Lots of demonstrations recently - not only in Paris, but also in the USA. According to anthropologist Roberto J. Gonzalez the recent mass demonstration against a tougher immigration policy (bill HR 4437) is proclaiming "the birth of a new civil rights movement":
For many other young people -- those without documents -- the proposed legislation threatened to shatter their American dreams of a better future.
The walkouts are part of a larger wave of mass demonstrations in which immigrants and those sympathetic to their cause have been led by Latino activists. They have been turning out in the hundreds of thousands -- a quarter of a million in Chicago, half a million in Los Angeles, and many thousands more in Phoenix, Milwaukee, Dallas and other cities.
Those participating in the marches are expressing much more than opposition to the xenophobic proposals of a Midwest congressman. They are proclaiming the birth of a new civil rights movement -- a movement seeking to reclaim the dignity of all people living within our country's borders, regardless of color, creed or nationality.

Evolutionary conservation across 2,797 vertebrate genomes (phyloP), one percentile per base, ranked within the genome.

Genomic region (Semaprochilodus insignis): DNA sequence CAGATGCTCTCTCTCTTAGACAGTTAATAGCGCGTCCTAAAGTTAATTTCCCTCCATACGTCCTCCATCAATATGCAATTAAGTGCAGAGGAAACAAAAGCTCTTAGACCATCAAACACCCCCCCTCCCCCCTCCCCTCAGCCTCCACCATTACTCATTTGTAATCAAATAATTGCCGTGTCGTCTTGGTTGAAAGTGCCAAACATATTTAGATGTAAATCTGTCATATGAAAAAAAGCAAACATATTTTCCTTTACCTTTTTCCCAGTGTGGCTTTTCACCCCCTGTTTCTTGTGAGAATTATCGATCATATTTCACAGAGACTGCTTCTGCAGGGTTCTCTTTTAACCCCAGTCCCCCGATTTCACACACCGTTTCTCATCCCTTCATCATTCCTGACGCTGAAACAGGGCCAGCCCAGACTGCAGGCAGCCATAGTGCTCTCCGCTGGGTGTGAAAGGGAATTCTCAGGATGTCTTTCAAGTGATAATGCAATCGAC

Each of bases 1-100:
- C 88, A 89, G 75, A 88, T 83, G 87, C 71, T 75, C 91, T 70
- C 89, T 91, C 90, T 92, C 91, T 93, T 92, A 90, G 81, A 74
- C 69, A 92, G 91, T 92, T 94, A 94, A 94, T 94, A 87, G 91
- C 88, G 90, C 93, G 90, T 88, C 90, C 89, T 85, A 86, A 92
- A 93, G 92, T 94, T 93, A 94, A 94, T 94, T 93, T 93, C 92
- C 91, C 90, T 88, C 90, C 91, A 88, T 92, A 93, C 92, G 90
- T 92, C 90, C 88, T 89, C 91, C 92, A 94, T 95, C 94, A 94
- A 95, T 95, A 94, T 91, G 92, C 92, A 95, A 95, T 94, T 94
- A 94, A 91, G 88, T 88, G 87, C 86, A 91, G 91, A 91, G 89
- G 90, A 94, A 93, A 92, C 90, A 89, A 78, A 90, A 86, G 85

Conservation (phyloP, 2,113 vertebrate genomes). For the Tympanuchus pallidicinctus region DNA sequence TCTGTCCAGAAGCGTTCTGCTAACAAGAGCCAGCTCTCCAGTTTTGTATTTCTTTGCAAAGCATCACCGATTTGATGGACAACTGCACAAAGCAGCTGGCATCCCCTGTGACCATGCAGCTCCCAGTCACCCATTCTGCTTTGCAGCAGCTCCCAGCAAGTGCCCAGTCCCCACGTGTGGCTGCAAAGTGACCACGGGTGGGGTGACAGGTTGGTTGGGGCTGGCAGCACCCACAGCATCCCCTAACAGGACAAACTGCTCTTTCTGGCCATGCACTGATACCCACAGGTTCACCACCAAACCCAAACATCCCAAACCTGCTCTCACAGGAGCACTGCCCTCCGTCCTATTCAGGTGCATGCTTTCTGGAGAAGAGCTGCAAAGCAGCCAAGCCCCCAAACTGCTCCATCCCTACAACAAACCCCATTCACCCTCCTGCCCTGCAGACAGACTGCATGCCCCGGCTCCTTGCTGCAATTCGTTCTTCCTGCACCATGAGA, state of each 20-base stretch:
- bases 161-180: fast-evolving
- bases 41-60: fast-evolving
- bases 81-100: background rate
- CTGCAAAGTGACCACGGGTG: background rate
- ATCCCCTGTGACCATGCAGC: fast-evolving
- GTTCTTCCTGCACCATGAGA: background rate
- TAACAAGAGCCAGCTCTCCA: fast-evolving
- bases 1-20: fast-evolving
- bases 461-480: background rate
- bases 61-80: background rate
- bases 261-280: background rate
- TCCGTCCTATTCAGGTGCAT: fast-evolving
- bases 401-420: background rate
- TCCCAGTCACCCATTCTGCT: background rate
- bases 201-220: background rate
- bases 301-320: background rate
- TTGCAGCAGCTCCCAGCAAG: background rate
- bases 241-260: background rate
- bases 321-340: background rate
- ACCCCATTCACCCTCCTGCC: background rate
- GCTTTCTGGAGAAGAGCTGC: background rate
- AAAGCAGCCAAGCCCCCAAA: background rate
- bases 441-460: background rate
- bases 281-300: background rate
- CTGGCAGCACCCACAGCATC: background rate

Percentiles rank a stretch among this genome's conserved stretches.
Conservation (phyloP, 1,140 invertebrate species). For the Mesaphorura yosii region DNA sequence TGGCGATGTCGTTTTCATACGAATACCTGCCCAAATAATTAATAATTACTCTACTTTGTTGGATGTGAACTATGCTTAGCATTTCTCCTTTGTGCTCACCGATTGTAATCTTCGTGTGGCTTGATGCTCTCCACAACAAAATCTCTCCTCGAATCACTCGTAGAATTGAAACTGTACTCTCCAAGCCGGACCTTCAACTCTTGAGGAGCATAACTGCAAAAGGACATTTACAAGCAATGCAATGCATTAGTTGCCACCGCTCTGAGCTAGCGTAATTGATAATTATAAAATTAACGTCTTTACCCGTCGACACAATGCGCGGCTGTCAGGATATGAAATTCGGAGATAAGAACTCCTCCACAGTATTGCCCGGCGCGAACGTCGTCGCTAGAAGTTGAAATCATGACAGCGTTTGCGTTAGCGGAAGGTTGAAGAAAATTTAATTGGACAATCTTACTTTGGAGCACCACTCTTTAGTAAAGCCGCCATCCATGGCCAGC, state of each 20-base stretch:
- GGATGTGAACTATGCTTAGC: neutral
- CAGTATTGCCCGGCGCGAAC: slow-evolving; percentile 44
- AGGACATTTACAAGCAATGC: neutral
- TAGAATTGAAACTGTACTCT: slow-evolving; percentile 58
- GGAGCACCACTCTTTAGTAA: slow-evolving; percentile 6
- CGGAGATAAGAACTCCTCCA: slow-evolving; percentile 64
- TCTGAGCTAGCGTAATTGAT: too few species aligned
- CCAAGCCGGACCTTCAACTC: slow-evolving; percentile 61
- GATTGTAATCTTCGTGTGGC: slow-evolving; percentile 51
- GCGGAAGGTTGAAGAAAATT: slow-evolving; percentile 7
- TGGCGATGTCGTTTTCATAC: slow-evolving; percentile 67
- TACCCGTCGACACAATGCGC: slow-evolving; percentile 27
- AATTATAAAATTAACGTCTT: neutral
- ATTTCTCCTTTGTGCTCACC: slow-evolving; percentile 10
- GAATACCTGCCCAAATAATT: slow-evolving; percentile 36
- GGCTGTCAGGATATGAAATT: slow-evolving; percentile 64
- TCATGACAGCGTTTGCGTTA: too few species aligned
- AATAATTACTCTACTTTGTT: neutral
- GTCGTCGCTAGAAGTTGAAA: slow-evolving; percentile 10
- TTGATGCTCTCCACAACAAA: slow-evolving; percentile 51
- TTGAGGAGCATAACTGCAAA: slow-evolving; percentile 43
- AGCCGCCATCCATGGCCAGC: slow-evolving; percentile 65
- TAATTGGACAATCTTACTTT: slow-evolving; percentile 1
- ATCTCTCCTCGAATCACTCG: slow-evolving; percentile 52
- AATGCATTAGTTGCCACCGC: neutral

Mass marches, rallies and demonstrations are deeply rooted American traditions in our country, a land of immigrants seeking new opportunities. Howard Zinn's groundbreaking book, ``A People's History of the United States,'' recounts hundreds of cases in which ordinary people -- women, slaves, students, working people, immigrants -- have transformed our country against incredible odds by doing extraordinary things.
Roberto J. Gonzalez has among others written the book Anthropologists in the Public Sphere : Speaking Out on War, Peace, and American Power. For Anthropology News 2003 (AAA) he wrote the text Speaking Out on War, Peace and Power. Towards a Preventative Diplomacy.
Students stage new immigration protests; demonstrations peaceful (OhMyNews, 1.4.06)